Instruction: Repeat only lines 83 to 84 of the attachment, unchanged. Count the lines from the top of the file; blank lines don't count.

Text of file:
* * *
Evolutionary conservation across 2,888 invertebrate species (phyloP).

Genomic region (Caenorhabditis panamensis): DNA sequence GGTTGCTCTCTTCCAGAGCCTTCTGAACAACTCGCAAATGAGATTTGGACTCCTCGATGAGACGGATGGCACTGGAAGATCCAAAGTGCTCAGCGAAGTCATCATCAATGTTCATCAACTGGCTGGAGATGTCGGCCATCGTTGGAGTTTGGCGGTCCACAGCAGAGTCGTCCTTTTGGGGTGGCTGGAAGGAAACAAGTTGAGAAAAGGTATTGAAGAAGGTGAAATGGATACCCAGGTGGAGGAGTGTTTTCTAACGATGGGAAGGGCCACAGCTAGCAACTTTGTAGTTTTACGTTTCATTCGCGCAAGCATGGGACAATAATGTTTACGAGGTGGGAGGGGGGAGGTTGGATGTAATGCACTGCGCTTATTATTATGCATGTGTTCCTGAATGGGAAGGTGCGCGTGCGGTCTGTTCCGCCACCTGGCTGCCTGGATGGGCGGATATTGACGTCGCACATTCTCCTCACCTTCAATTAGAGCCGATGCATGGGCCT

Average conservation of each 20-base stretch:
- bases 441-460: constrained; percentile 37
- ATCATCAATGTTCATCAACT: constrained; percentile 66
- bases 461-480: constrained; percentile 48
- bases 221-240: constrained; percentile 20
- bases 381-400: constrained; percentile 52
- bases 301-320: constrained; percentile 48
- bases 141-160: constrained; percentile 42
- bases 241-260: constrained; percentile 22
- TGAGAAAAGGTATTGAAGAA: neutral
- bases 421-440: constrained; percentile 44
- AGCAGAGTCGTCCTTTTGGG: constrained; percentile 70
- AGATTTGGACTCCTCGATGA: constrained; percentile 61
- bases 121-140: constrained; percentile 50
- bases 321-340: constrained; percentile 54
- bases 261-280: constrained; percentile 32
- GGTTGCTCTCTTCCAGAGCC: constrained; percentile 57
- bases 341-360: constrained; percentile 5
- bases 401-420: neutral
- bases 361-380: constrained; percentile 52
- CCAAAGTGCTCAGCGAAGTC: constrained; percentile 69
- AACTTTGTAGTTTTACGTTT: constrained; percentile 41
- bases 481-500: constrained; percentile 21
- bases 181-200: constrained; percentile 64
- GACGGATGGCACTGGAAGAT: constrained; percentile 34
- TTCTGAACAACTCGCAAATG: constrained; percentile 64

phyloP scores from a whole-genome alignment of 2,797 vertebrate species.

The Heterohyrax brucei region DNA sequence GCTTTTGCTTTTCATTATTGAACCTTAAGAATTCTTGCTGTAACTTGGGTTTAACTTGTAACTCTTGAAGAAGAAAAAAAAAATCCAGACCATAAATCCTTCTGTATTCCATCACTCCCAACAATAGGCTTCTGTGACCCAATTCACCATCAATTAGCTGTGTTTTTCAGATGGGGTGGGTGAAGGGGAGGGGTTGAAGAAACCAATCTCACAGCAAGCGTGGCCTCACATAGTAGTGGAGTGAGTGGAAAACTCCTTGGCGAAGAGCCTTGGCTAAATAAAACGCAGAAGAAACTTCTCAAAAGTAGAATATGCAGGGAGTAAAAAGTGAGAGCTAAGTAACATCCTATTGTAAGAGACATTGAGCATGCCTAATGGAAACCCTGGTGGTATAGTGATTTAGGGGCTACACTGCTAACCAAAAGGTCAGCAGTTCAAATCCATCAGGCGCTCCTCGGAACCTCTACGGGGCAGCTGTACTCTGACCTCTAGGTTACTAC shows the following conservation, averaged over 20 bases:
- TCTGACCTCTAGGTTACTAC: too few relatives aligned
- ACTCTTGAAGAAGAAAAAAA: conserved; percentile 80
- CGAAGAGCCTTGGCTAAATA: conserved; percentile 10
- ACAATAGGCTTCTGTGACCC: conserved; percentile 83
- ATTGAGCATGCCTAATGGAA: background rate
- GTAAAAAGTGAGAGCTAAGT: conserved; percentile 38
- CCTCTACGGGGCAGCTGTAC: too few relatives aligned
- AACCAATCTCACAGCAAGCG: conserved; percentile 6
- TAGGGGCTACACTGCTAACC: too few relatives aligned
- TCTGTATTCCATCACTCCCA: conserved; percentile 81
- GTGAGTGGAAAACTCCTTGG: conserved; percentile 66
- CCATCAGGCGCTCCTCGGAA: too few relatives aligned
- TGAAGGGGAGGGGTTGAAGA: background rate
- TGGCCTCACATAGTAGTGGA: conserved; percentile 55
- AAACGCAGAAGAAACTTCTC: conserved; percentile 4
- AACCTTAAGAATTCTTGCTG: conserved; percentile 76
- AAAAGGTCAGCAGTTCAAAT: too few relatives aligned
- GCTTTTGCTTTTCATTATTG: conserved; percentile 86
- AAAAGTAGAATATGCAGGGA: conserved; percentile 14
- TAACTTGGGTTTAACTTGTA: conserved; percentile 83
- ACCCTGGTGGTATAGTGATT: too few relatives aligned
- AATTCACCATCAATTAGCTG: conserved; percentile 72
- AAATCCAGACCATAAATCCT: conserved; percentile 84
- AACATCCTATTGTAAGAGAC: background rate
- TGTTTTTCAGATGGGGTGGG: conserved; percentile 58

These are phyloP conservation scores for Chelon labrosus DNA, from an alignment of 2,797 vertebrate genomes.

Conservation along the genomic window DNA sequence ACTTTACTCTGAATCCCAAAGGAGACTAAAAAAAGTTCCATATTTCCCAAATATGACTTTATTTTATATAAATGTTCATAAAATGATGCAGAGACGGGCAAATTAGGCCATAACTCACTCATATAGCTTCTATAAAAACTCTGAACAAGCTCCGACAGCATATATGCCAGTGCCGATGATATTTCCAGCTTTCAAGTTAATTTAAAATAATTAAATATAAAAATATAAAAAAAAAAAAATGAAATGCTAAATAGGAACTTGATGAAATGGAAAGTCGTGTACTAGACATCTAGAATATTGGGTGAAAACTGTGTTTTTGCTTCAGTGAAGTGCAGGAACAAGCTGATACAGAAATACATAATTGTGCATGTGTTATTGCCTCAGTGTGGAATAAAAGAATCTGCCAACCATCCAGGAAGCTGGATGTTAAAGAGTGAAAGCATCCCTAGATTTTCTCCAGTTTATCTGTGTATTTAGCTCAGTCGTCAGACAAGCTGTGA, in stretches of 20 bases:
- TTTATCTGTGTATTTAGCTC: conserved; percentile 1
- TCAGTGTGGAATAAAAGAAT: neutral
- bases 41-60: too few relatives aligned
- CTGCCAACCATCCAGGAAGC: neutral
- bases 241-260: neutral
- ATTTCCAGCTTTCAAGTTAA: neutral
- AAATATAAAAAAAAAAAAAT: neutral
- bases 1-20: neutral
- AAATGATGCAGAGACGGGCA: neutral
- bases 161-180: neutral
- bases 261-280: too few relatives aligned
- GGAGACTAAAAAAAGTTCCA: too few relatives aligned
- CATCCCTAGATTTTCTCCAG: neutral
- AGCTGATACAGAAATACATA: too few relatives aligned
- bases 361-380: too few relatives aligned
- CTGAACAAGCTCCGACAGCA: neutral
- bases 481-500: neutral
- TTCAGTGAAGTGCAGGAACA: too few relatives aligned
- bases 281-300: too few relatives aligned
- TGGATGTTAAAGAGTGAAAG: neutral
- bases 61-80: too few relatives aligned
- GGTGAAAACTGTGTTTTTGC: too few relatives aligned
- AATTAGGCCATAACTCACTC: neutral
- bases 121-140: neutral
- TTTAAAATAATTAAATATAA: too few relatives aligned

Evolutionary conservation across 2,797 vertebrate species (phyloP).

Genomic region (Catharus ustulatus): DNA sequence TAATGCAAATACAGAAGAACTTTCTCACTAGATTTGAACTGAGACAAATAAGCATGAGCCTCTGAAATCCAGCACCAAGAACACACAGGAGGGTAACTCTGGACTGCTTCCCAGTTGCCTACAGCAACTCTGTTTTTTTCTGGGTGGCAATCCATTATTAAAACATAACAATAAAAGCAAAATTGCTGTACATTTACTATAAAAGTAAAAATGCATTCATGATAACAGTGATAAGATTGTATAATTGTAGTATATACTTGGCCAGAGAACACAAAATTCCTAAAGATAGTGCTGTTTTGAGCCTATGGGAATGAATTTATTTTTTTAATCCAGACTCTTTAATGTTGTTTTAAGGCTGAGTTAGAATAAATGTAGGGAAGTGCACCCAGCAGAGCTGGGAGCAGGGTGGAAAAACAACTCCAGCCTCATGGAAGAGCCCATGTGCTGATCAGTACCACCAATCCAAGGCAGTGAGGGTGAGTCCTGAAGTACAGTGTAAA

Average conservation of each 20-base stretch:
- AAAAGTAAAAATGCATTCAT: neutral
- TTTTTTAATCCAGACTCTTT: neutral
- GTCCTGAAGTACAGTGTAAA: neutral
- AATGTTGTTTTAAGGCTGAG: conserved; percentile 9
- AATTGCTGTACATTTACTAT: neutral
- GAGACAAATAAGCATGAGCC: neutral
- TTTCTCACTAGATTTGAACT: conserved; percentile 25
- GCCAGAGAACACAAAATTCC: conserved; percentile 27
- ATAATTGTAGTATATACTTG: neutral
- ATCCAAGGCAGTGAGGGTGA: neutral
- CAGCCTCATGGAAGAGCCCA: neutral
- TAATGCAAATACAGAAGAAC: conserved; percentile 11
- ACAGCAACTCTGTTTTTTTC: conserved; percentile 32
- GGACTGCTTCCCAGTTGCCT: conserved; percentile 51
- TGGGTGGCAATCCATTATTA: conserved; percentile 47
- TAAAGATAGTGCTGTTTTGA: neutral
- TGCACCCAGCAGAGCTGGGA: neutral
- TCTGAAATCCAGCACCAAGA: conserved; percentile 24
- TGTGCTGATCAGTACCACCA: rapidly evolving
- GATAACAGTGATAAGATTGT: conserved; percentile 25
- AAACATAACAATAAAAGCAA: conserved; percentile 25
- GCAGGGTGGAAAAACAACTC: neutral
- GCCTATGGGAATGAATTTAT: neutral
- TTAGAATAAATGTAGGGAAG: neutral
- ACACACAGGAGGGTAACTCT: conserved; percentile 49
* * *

Evolutionary conservation across 2,797 vertebrate species (phyloP).

Genomic region (Catharus ustulatus): DNA sequence TAATGCAAATACAGAAGAACTTTCTCACTAGATTTGAACTGAGACAAATAAGCATGAGCCTCTGAAATCCAGCACCAAGAACACACAGGAGGGTAACTCTGGACTGCTTCCCAGTTGCCTACAGCAACTCTGTTTTTTTCTGGGTGGCAATCCATTATTAAAACATAACAATAAAAGCAAAATTGCTGTACATTTACTATAAAAGTAAAAATGCATTCATGATAACAGTGATAAGATTGTATAATTGTAGTATATACTTGGCCAGAGAACACAAAATTCCTAAAGATAGTGCTGTTTTGAGCCTATGGGAATGAATTTATTTTTTTAATCCAGACTCTTTAATGTTGTTTTAAGGCTGAGTTAGAATAAATGTAGGGAAGTGCACCCAGCAGAGCTGGGAGCAGGGTGGAAAAACAACTCCAGCCTCATGGAAGAGCCCATGTGCTGATCAGTACCACCAATCCAAGGCAGTGAGGGTGAGTCCTGAAGTACAGTGTAAA